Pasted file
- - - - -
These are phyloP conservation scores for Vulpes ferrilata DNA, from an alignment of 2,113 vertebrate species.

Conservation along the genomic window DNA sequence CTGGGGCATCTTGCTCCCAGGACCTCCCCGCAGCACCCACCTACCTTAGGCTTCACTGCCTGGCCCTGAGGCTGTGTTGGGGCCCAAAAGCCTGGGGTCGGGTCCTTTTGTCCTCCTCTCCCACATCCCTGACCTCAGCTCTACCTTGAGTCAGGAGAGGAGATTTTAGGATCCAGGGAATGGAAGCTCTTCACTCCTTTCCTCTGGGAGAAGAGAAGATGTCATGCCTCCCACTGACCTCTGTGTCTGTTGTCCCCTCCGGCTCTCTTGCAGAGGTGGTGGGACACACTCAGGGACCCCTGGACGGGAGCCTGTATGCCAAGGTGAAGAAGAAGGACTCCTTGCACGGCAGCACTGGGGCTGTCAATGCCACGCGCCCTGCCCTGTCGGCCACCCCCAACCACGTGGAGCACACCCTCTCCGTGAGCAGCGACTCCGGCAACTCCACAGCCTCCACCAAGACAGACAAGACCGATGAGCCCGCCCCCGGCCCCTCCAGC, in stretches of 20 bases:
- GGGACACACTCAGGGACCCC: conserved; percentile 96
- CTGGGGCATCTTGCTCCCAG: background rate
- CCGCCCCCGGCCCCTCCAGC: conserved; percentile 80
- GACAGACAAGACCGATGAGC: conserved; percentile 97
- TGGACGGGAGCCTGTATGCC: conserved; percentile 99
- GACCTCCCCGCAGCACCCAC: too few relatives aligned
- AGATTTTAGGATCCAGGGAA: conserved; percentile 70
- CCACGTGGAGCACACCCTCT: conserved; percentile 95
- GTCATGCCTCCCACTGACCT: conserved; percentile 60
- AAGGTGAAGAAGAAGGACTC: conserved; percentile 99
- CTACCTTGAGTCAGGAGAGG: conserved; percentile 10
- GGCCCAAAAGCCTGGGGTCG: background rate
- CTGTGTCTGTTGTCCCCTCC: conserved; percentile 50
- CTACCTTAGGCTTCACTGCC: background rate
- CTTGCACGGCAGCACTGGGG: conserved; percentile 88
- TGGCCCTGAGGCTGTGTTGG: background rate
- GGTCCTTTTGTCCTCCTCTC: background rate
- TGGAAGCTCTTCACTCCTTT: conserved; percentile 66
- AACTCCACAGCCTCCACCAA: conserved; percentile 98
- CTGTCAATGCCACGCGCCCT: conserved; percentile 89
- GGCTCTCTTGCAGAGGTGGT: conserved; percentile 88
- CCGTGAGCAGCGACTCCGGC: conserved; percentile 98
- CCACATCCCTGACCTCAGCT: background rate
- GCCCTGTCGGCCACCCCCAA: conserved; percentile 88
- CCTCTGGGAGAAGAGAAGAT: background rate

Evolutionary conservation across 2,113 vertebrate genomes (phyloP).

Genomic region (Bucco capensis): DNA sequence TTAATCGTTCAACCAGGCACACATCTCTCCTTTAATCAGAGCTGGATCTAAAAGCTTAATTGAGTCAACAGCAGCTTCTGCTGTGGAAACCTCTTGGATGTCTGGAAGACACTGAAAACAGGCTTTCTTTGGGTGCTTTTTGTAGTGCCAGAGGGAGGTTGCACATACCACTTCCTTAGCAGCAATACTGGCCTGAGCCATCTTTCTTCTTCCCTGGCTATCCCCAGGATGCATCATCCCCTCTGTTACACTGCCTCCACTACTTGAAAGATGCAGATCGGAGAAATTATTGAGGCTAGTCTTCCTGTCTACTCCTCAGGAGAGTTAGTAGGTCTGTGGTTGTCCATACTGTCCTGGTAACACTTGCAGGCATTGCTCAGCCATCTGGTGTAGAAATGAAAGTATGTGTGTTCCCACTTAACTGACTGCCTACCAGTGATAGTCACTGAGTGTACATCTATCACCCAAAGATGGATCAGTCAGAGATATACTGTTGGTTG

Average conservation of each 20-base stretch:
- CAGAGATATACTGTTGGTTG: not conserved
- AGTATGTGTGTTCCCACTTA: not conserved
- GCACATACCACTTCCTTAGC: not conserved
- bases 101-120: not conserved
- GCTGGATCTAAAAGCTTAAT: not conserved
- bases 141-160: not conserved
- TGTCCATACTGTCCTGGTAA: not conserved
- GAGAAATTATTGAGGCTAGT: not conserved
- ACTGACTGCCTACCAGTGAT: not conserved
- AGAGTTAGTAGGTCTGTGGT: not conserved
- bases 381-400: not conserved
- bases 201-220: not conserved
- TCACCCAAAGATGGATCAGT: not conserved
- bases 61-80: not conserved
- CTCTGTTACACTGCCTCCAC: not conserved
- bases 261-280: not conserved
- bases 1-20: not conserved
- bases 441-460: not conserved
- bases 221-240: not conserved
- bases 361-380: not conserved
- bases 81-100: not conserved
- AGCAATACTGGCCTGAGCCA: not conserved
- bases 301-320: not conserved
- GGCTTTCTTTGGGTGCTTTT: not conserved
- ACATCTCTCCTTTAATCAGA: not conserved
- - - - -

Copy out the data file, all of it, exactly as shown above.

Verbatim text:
These are phyloP conservation scores for Vulpes ferrilata DNA, from an alignment of 2,113 vertebrate species.

Conservation along the genomic window DNA sequence CTGGGGCATCTTGCTCCCAGGACCTCCCCGCAGCACCCACCTACCTTAGGCTTCACTGCCTGGCCCTGAGGCTGTGTTGGGGCCCAAAAGCCTGGGGTCGGGTCCTTTTGTCCTCCTCTCCCACATCCCTGACCTCAGCTCTACCTTGAGTCAGGAGAGGAGATTTTAGGATCCAGGGAATGGAAGCTCTTCACTCCTTTCCTCTGGGAGAAGAGAAGATGTCATGCCTCCCACTGACCTCTGTGTCTGTTGTCCCCTCCGGCTCTCTTGCAGAGGTGGTGGGACACACTCAGGGACCCCTGGACGGGAGCCTGTATGCCAAGGTGAAGAAGAAGGACTCCTTGCACGGCAGCACTGGGGCTGTCAATGCCACGCGCCCTGCCCTGTCGGCCACCCCCAACCACGTGGAGCACACCCTCTCCGTGAGCAGCGACTCCGGCAACTCCACAGCCTCCACCAAGACAGACAAGACCGATGAGCCCGCCCCCGGCCCCTCCAGC, in stretches of 20 bases:
- GGGACACACTCAGGGACCCC: conserved; percentile 96
- CTGGGGCATCTTGCTCCCAG: background rate
- CCGCCCCCGGCCCCTCCAGC: conserved; percentile 80
- GACAGACAAGACCGATGAGC: conserved; percentile 97
- TGGACGGGAGCCTGTATGCC: conserved; percentile 99
- GACCTCCCCGCAGCACCCAC: too few relatives aligned
- AGATTTTAGGATCCAGGGAA: conserved; percentile 70
- CCACGTGGAGCACACCCTCT: conserved; percentile 95
- GTCATGCCTCCCACTGACCT: conserved; percentile 60
- AAGGTGAAGAAGAAGGACTC: conserved; percentile 99
- CTACCTTGAGTCAGGAGAGG: conserved; percentile 10
- GGCCCAAAAGCCTGGGGTCG: background rate
- CTGTGTCTGTTGTCCCCTCC: conserved; percentile 50
- CTACCTTAGGCTTCACTGCC: background rate
- CTTGCACGGCAGCACTGGGG: conserved; percentile 88
- TGGCCCTGAGGCTGTGTTGG: background rate
- GGTCCTTTTGTCCTCCTCTC: background rate
- TGGAAGCTCTTCACTCCTTT: conserved; percentile 66
- AACTCCACAGCCTCCACCAA: conserved; percentile 98
- CTGTCAATGCCACGCGCCCT: conserved; percentile 89
- GGCTCTCTTGCAGAGGTGGT: conserved; percentile 88
- CCGTGAGCAGCGACTCCGGC: conserved; percentile 98
- CCACATCCCTGACCTCAGCT: background rate
- GCCCTGTCGGCCACCCCCAA: conserved; percentile 88
- CCTCTGGGAGAAGAGAAGAT: background rate

Evolutionary conservation across 2,113 vertebrate genomes (phyloP).

Genomic region (Bucco capensis): DNA sequence TTAATCGTTCAACCAGGCACACATCTCTCCTTTAATCAGAGCTGGATCTAAAAGCTTAATTGAGTCAACAGCAGCTTCTGCTGTGGAAACCTCTTGGATGTCTGGAAGACACTGAAAACAGGCTTTCTTTGGGTGCTTTTTGTAGTGCCAGAGGGAGGTTGCACATACCACTTCCTTAGCAGCAATACTGGCCTGAGCCATCTTTCTTCTTCCCTGGCTATCCCCAGGATGCATCATCCCCTCTGTTACACTGCCTCCACTACTTGAAAGATGCAGATCGGAGAAATTATTGAGGCTAGTCTTCCTGTCTACTCCTCAGGAGAGTTAGTAGGTCTGTGGTTGTCCATACTGTCCTGGTAACACTTGCAGGCATTGCTCAGCCATCTGGTGTAGAAATGAAAGTATGTGTGTTCCCACTTAACTGACTGCCTACCAGTGATAGTCACTGAGTGTACATCTATCACCCAAAGATGGATCAGTCAGAGATATACTGTTGGTTG

Average conservation of each 20-base stretch:
- CAGAGATATACTGTTGGTTG: not conserved
- AGTATGTGTGTTCCCACTTA: not conserved
- GCACATACCACTTCCTTAGC: not conserved
- bases 101-120: not conserved
- GCTGGATCTAAAAGCTTAAT: not conserved
- bases 141-160: not conserved
- TGTCCATACTGTCCTGGTAA: not conserved
- GAGAAATTATTGAGGCTAGT: not conserved
- ACTGACTGCCTACCAGTGAT: not conserved
- AGAGTTAGTAGGTCTGTGGT: not conserved
- bases 381-400: not conserved
- bases 201-220: not conserved
- TCACCCAAAGATGGATCAGT: not conserved
- bases 61-80: not conserved
- CTCTGTTACACTGCCTCCAC: not conserved
- bases 261-280: not conserved
- bases 1-20: not conserved
- bases 441-460: not conserved
- bases 221-240: not conserved
- bases 361-380: not conserved
- bases 81-100: not conserved
- AGCAATACTGGCCTGAGCCA: not conserved
- bases 301-320: not conserved
- GGCTTTCTTTGGGTGCTTTT: not conserved
- ACATCTCTCCTTTAATCAGA: not conserved